By Roy Kasten
By Kris Wernowsky
By Chaz Kangas
By Joseph Hess
By Julie Seabaugh
By Mike Appelstein
By Rachel Brodsky
By Kelsey McClure
Never mind what your mama told you: Sometimes it pays to whine. Last week, as you may recall, we made continual moan about our failure to reach the elusive Chingy. Before the column even saw print, we scored not one but two face-to-face interviews with the local crunk wunderkind. Even better, we did it with no help at all from the dozens of fancy west-coast label flacks whom we hit up at various points during the months-long ordeal. Ever wonder why a CD that costs pennies to manufacture ends up costing you $18 in stores? Look no further than the painted, putrescent remains of the record industry, which resembles eighteenth-century Versailles in its extravagance, if not in its cunning. But we digress. What matters is that Radar Station asked questions, and Chingy answered them. Herewith, two Q&As culled from two visits with the 23-year-old Walnut Park native.
Radar Station first caught up with Chingy last Monday at the U. City Vintage Vinyl, which hosted a midnight CD signing to promote Jackpot, his splashy debut on Capitol/Disturbing Tha Peace. After signing hundreds of autographs, posing for countless snapshots and generally doing the celebrity thing for more than an hour, the rapper graciously agreed to answer a few questions while his entourage waited in the wings.
Radar Station: Do people outside of St. Louis make fun of your "country grammar"?
Chingy: They be like, 'Why y'all speak like that?' I just tell 'em it's how we St. Louisans talk.
What's Snoop Dogg like?
He's just laid-back and cool, like the pimp that he is.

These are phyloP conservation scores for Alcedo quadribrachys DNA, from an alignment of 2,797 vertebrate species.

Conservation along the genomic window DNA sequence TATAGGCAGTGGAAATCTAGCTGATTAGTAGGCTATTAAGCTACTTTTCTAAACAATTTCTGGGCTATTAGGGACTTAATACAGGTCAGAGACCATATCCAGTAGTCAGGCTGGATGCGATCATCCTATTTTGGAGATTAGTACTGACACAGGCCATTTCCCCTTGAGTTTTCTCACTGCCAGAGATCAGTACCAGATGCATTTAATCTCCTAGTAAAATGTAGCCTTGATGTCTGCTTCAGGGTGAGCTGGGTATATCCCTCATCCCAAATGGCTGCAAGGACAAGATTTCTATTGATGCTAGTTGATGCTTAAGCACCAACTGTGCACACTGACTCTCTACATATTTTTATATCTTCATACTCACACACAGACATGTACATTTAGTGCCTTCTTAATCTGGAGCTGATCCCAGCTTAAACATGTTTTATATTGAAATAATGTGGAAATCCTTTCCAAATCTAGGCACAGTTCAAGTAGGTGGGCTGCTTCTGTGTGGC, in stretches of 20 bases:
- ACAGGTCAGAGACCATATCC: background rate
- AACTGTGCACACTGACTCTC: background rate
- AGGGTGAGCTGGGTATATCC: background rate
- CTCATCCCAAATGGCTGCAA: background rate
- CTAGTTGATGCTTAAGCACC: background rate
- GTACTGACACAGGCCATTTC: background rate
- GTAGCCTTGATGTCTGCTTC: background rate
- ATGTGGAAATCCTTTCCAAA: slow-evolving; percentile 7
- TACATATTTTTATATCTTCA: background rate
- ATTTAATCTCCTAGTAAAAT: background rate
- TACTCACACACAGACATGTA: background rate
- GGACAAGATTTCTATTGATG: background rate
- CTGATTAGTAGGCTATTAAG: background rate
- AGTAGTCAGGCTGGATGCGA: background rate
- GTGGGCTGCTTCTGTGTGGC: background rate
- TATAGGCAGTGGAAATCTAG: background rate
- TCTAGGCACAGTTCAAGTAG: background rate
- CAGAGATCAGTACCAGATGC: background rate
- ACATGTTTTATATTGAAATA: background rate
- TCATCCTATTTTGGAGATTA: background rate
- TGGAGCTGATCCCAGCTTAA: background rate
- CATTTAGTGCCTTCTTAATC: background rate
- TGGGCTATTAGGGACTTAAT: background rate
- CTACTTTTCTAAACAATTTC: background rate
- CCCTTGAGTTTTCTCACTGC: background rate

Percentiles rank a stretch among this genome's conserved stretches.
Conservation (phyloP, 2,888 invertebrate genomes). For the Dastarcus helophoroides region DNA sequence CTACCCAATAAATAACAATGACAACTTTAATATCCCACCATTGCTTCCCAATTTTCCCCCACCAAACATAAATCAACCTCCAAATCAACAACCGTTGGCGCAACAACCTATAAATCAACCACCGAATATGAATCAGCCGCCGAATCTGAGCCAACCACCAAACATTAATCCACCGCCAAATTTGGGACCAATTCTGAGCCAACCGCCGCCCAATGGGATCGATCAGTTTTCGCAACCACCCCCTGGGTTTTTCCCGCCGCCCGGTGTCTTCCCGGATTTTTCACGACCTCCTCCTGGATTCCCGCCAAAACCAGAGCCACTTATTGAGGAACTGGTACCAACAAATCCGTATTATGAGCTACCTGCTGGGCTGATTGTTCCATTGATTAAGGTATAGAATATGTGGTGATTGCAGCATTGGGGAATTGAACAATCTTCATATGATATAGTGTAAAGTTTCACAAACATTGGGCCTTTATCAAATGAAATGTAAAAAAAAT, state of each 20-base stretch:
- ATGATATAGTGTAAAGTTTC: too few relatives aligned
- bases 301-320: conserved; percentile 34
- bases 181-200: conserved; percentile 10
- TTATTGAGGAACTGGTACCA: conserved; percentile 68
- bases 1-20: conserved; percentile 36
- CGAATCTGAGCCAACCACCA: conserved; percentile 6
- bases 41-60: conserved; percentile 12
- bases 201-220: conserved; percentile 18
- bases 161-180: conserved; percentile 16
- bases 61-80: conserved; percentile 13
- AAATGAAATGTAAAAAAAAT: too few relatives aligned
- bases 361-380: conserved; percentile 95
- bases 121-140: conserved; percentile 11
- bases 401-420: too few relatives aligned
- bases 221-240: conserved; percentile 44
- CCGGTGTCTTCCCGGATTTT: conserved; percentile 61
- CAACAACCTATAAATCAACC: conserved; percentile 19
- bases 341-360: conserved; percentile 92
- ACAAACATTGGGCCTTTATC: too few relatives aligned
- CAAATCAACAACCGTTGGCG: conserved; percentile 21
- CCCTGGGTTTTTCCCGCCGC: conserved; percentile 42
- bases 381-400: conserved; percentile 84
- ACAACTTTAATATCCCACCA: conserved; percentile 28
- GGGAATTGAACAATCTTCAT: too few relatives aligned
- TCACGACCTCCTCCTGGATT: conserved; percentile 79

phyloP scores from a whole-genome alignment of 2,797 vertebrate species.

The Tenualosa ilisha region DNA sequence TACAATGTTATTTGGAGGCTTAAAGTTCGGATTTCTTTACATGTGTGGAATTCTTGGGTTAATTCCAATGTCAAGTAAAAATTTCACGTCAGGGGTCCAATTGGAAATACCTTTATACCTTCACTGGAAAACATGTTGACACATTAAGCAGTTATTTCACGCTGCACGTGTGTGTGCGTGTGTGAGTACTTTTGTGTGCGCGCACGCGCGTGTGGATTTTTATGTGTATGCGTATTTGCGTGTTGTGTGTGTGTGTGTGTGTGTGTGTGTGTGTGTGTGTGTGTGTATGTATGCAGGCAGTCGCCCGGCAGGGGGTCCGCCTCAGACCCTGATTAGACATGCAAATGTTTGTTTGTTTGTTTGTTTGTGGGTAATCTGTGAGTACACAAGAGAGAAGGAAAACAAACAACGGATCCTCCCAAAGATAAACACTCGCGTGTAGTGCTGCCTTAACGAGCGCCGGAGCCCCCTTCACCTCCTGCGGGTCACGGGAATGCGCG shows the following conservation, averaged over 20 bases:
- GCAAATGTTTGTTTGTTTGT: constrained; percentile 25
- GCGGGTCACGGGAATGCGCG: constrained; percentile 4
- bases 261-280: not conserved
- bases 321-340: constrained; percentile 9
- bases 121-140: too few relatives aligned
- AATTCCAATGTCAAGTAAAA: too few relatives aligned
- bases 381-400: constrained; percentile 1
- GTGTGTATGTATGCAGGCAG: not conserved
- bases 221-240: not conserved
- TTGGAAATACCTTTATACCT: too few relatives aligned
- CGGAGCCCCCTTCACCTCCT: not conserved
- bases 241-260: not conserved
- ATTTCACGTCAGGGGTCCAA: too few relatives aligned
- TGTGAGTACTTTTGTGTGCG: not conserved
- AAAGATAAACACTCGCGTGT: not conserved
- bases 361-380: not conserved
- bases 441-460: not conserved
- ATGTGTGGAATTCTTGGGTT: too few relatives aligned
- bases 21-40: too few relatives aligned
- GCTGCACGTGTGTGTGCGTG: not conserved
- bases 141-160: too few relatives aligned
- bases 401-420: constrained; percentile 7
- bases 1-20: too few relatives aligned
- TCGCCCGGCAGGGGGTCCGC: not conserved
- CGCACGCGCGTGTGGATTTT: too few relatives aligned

Do you have a cramp in your hand?
You know, from signing so many autographs.
Oh! Naw, I ain't got no cramp. All I got is diamonds.
A gargantuan bodyguard appears and whisks Chingy away before we can ask him our burning questions about fatty-girl halter tops. Fortunately, we'd made arrangements earlier that evening with Chingy's producers, Sham and Zo (collectively known as Trak Starz), to meet the next afternoon for a longer interview in the lobby of the Ritz-Carlton. Contrary to all documented accounts of rapper behavior, Sham and Chingy (Zo was mysteriously detained) showed up at the Clayton swanktuary on time -- surely one for the record books.
Radar Station: How did you guys start working together?
Chingy: I wrote the lyrics to "Right Thurr" three or four years ago. We was sitting in the living room, listening to tracks, and that was the first beat on the CD. I go, 'I got a song that'll go right with that beat!' The song is just about women. I love women, so you gonna hear about it.
What's a fatty-girl halter top?
Chingy: Fatty Girl's like what the sexy girls wear. It's the Fubu women's line, I think. And there's the Ludacris song, of course.
What's the one thing people don't know about you?
Sham: I get wild when it's time to get wild, but mostly I'm just real laid-back.
Chingy: I'm shy. They portray rappers to be these wild guys, but if someone was to walk in here right now, only way you be able to tell we're rappers is the jewelry and the clothes. We don't go around rapping all the time. After we get done with the interview, get off the stage, we're back to being Shamar and Howard.
Some of the Vintage Vinyl employees on duty during your in-store said there were a bunch of women who came in last night claiming to be your baby-mamas. Chingy: Somebody told me that! That's not cool. I'm real careful. There's probably about 23 diseases out there.
But you know you've got a big female following, right?
Chingy:I learned this from the great Tupac: Make music for the women, and the fellas will follow.
What was the weirdest thing that happened to you at the in-store last night?
Chingy:Lots of women wanted me to sign their breasts. I told them I can't. They might take a breast-signing and turn it around and try to say I grabbed their breast while they were getting my autograph.
Are women always hitting on you, trying to be with you?
Chingy:Right now, it would be real hard for me to know if a girl really wanted to be with me. Especially if she calls me Chingy. If they like Chingy, who cares about Howard Bailey? It'd be real hard for me to trust her. She might be looking for a way out, and I ain't gonna be her way out.